And that’s it for now. No massive ten year plan, no ultramarathon or Ironman training (which my squirrel brains think is a great idea because then I can just keep moving instead of pausing). Instead, I chose simple, soul filling things that if I’m honest, I CAN find time to do. It may mean letting something else go and that grates on my need to control things, but I’m getting there.

The last time I wrote, I was thinking about lobsters and what we do when our shells get too tight and I decided I needed some help with leveling up.  Therapy has been like shedding a shell every single week.  I feel raw, vulnerable and self-preserving. I feel off-balance and in pain. Like I’m some kind of evolving Pokemon with bewildered anime eyes. But I recognize that this is pain with a purpose. Sitting in my old patterns and staying stuck was pain for no reason. The reasons I haven’t wanted to go are still there but I know deep in my marrow, that if I’m going to transform, put things to rest and move forward, this is necessary. It has been painful, surprising and I’ve been astounded at how utterly un-self aware I am in some areas. My second session we were talking about a past event (my therapist specializes in substance abuse and trauma and has been amazing) and she stopped me and said “what just happened” And I said “what do you mean?”She replied “your eyes changed and you seemed to check out for a few seconds.”  And I said “Oh, I think I’ve always done that when I think about tough things.”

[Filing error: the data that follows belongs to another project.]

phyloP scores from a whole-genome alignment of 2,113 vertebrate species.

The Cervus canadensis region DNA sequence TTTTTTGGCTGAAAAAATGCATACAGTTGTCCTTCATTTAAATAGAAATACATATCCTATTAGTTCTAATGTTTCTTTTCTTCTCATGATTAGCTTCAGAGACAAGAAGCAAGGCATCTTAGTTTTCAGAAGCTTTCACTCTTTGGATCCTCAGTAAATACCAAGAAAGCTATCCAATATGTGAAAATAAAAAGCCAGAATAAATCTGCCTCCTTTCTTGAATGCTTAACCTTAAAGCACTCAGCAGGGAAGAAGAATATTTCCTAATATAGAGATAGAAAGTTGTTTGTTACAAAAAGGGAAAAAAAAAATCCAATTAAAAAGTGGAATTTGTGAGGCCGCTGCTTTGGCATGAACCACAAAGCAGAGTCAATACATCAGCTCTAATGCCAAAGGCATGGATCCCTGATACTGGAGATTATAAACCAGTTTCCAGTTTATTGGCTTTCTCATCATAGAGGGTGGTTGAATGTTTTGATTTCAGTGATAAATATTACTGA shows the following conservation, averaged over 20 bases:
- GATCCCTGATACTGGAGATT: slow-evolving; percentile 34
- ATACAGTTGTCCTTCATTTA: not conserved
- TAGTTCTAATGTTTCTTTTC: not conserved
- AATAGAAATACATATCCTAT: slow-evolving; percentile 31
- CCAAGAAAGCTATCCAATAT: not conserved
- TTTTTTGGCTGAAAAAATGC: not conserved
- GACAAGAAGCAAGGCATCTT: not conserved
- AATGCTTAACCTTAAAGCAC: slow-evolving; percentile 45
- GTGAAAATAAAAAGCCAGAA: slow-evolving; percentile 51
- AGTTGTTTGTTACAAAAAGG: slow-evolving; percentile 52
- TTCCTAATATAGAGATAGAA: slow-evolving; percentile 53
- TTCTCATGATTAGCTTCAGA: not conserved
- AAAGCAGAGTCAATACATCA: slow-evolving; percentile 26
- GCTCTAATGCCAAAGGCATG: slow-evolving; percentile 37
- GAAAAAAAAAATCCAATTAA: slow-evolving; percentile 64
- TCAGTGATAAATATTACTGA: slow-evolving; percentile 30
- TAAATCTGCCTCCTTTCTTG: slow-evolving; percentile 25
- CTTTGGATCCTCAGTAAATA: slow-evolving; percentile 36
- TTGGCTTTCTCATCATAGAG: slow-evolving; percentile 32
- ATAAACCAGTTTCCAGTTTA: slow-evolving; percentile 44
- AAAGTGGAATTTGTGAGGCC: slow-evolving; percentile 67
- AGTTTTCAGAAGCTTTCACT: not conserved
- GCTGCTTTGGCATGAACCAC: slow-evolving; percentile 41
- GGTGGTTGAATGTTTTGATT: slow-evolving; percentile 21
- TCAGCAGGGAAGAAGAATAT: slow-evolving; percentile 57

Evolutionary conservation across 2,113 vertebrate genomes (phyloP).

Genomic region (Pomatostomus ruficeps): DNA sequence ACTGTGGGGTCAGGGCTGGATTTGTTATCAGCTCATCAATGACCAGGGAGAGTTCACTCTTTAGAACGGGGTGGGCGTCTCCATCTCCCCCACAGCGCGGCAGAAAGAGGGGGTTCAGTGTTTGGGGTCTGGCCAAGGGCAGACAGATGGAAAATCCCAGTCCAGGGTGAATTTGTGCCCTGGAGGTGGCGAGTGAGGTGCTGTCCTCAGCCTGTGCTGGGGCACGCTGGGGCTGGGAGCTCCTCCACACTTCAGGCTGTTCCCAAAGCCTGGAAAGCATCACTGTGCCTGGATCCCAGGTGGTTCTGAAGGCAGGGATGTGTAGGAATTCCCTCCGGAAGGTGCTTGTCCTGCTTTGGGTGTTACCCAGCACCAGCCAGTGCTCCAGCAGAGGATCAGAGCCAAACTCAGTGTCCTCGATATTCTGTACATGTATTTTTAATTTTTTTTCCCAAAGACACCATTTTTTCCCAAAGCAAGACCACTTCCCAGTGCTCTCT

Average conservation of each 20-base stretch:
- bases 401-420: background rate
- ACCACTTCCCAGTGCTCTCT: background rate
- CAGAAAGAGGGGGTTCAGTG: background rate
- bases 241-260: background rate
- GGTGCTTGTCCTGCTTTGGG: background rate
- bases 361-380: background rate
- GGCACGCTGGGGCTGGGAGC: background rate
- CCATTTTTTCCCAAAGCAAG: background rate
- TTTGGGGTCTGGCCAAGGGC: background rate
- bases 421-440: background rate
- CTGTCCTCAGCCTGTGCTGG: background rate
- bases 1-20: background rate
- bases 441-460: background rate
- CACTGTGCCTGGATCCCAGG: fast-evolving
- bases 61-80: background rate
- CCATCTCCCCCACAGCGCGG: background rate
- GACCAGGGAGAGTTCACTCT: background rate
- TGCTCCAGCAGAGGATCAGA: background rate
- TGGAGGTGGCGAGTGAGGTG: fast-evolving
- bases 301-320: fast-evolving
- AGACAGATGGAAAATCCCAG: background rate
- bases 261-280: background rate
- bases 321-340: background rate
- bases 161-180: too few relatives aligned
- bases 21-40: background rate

Some more conversation and questions passed and we came to the conclusion that I dissociate.  I always assumed everyone does that. I mean, doesn’t everyone leave their body when things are too intense? It’s a great skill as an ER nurse– just watch yourself from a distance, no muss no fuss. Turns out, NOPE.  Most people do not do this. Traumatized brains do this. After my last session she mentioned that it’s ok to leave some of what we are talking about there in the room. She wants me to say it, feel the emotion and then let it go. She told me ” I smudge after every session”. The old me would have thought that was a bunch of woo woo malarkey but I smiled and said “not sure there’s enough sage in the world for all this crap” and she laughed. Some days I wish I could just roll around in a field of sage and not have to do the hard work.